Microkhan by Brendan I. Koerner

Making a Mint Off Evil

July 28th, 2010 · 9 Comments

The case against former Chadian dictator Hissène Habré appears to be as damning as they come. Like many of the twentieth century’s great monsters, Habré was fairly assiduous about documenting his regime’s brutality; according to this essential dossier, he received over 1,200 personal memos regarding the torture of dissidents, many of whom were eventually murdered and buried in mass graves. Habré was also not shy about committing atrocities against Chad’s ethnic minorities, who suffered through mass arrests and extrajudicial killings throughout the 1980s.

Yet more than a decade since calls first arose for Habré to face justice, and despite the pleadings of august figures, the deposed dictator has yet to face trial. He remains under house arrest in Senegal, which years ago vowed to prosecute Habré instead of shipping him off to the International Court of Justice in Belgium. The latest reason for the delay? A squabble over money:

Senegal had said it wants all $38 million of the trial’s proposed three-year budget up front. It includes money to bring witnesses to Dakar and a third of the budget to reconstruct a courthouse, which some in the international community have deemed excessive.

That proposed trial budget is currently being negotiated. A delegation from the European Union and the African Union visited Senegal this spring, and a new draft of the trial budget is expected at the end of this month and could be finalized later this summer.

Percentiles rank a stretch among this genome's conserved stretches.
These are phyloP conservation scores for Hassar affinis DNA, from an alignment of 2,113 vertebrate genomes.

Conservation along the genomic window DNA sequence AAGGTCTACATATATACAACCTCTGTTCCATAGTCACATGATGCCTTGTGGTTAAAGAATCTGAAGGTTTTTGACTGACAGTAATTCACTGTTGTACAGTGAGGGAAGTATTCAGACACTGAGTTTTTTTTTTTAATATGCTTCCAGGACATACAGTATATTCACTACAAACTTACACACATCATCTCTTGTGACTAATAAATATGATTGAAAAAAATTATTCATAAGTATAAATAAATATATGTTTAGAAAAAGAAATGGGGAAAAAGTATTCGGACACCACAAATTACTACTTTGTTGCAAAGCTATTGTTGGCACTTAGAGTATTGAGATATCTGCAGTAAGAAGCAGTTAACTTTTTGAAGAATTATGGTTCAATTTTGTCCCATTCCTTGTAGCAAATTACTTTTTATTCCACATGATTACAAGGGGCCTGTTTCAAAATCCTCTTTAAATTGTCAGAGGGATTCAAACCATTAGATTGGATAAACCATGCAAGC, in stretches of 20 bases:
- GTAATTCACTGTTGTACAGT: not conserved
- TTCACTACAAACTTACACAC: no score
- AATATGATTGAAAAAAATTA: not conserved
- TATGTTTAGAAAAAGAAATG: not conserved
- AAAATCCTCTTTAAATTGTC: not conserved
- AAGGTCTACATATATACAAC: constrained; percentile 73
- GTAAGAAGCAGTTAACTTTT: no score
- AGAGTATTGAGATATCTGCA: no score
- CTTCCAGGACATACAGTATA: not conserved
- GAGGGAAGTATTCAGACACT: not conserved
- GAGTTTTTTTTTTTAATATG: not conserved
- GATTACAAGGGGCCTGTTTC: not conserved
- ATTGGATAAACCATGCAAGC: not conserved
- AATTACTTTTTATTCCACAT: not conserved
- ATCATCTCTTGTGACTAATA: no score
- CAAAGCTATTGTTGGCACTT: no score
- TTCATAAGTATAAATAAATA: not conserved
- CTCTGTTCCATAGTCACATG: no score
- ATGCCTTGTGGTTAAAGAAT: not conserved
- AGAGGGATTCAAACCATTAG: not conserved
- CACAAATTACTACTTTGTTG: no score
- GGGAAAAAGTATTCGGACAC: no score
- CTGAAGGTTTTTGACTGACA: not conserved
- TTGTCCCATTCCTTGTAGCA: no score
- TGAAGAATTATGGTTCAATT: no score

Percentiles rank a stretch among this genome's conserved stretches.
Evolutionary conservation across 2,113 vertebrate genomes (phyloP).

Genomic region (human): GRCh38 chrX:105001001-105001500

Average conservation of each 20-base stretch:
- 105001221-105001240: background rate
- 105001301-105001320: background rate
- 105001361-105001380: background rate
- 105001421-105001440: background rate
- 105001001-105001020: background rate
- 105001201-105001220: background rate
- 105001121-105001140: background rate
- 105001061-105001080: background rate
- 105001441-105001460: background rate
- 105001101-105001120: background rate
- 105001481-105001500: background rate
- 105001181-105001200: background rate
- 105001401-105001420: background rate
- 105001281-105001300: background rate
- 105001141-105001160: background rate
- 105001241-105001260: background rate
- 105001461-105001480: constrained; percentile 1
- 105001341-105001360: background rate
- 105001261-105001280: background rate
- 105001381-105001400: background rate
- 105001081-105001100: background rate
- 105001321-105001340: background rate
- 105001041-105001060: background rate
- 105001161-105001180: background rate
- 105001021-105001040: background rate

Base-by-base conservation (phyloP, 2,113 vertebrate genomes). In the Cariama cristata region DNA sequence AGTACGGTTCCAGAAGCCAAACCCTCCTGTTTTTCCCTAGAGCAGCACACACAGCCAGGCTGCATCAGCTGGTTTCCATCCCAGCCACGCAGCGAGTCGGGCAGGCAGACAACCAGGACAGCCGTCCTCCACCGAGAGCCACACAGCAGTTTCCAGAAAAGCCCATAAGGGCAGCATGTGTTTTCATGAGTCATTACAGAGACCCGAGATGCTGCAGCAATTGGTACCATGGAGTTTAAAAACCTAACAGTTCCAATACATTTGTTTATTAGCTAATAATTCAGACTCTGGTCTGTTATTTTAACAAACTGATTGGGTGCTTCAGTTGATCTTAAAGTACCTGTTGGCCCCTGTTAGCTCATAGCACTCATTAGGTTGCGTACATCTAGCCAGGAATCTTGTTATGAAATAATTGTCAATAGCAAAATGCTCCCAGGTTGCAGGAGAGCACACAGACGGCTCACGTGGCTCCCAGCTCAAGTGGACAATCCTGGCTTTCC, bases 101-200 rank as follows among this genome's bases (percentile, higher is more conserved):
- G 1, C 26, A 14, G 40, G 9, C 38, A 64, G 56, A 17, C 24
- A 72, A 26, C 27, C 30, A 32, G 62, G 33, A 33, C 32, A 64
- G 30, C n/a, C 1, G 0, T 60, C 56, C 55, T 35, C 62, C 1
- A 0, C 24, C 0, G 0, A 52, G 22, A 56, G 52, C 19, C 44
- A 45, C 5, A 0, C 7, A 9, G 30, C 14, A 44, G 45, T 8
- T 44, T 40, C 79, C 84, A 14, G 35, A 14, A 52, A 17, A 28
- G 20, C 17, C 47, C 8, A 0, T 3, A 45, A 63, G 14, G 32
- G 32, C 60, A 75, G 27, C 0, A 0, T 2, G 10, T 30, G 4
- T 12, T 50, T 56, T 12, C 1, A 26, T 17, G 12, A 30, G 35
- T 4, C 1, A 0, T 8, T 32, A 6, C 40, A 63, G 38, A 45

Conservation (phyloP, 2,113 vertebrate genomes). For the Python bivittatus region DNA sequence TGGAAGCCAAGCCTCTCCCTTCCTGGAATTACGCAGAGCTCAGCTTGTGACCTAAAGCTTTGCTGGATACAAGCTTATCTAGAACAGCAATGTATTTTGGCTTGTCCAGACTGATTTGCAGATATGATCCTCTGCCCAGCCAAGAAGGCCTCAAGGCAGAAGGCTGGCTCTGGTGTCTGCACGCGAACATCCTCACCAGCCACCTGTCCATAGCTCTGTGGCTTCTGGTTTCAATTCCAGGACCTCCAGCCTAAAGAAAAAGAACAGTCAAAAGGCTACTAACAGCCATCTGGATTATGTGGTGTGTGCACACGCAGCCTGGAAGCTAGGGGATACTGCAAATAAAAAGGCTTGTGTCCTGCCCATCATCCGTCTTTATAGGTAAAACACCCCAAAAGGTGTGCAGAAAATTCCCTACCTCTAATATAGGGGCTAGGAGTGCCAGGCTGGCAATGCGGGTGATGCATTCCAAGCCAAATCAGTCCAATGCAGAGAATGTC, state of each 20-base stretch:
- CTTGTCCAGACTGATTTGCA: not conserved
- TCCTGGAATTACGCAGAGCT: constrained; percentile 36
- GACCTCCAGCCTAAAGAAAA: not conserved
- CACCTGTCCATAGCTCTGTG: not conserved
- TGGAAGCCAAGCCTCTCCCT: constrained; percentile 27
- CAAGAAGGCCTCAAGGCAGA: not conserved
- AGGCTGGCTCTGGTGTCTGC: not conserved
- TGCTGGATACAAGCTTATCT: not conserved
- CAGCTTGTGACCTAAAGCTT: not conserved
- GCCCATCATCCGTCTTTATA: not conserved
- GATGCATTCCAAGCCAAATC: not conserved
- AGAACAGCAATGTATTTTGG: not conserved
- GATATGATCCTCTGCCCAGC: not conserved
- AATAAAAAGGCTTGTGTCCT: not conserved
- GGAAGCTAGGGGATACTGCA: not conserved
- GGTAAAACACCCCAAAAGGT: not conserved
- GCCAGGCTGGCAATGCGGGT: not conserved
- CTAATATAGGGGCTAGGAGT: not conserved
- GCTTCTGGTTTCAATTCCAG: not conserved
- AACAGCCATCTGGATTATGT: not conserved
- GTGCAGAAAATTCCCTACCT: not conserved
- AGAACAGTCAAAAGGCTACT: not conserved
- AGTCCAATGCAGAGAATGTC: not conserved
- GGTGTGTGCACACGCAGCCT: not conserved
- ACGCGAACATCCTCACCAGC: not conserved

Though my eyes bulged a bit at the $38 million demand, it actually isn’t as outlandish as it sounds. War crimes and genocide trials tend to be absurdly expensive, largely out of the organizers’ tendencies to spend lavishly. In Cambodia, for example, the recently concluded trial of Comrade Duch was marred by accusations that the court padded its staff with scores of civil servants who earned up to $5,300 a month—over 50 times the average income for a government employee. And the overindulgence is not limited to Cambodia:

Cambodia isn’t the only court that has faced money problems due to a lack of accountability or financial controls, says Michael Johnson, the former chief prosecutor for the International Criminal Tribunal for the former Yugoslavia who was also involved in the International Criminal Tribunal for Rwanda and the Bosnia and Herzegovina War Crimes Chamber. He says the Bosnia court—eight courtrooms and about 400 defendants—is running about $10 million to $11 million per defendant. But other courts such as Rwanda—purely an international court (not a hybrid local/international as in Cambodia)—ran about $30 million per defendant; Sierra Leone was also high. In East Timor, another hybrid court came out at about $10 million per defendant, but critics say it ended up with a standard of justice that did not meet international criteria. “There is a real lack of accountability within the administration of these systems,” says Johnson, who favors a special adviser to monitor and cut costs.

Alas, there probably isn’t any meaningful way to cut these costs without poisoning the judicial process. The courts know that the work they’re doing is of great interest to nations with deep pockets, all of who are loathe to criticize the tribunals they’ve spent millions funding. To do so would call into question those courts’ legitimacy, and risk undermining the whole enterprise. And so when the viability of the international justice system is at stake, the millions that end up building ornate courthouses and fattening up civil servants is just the cost of doing business.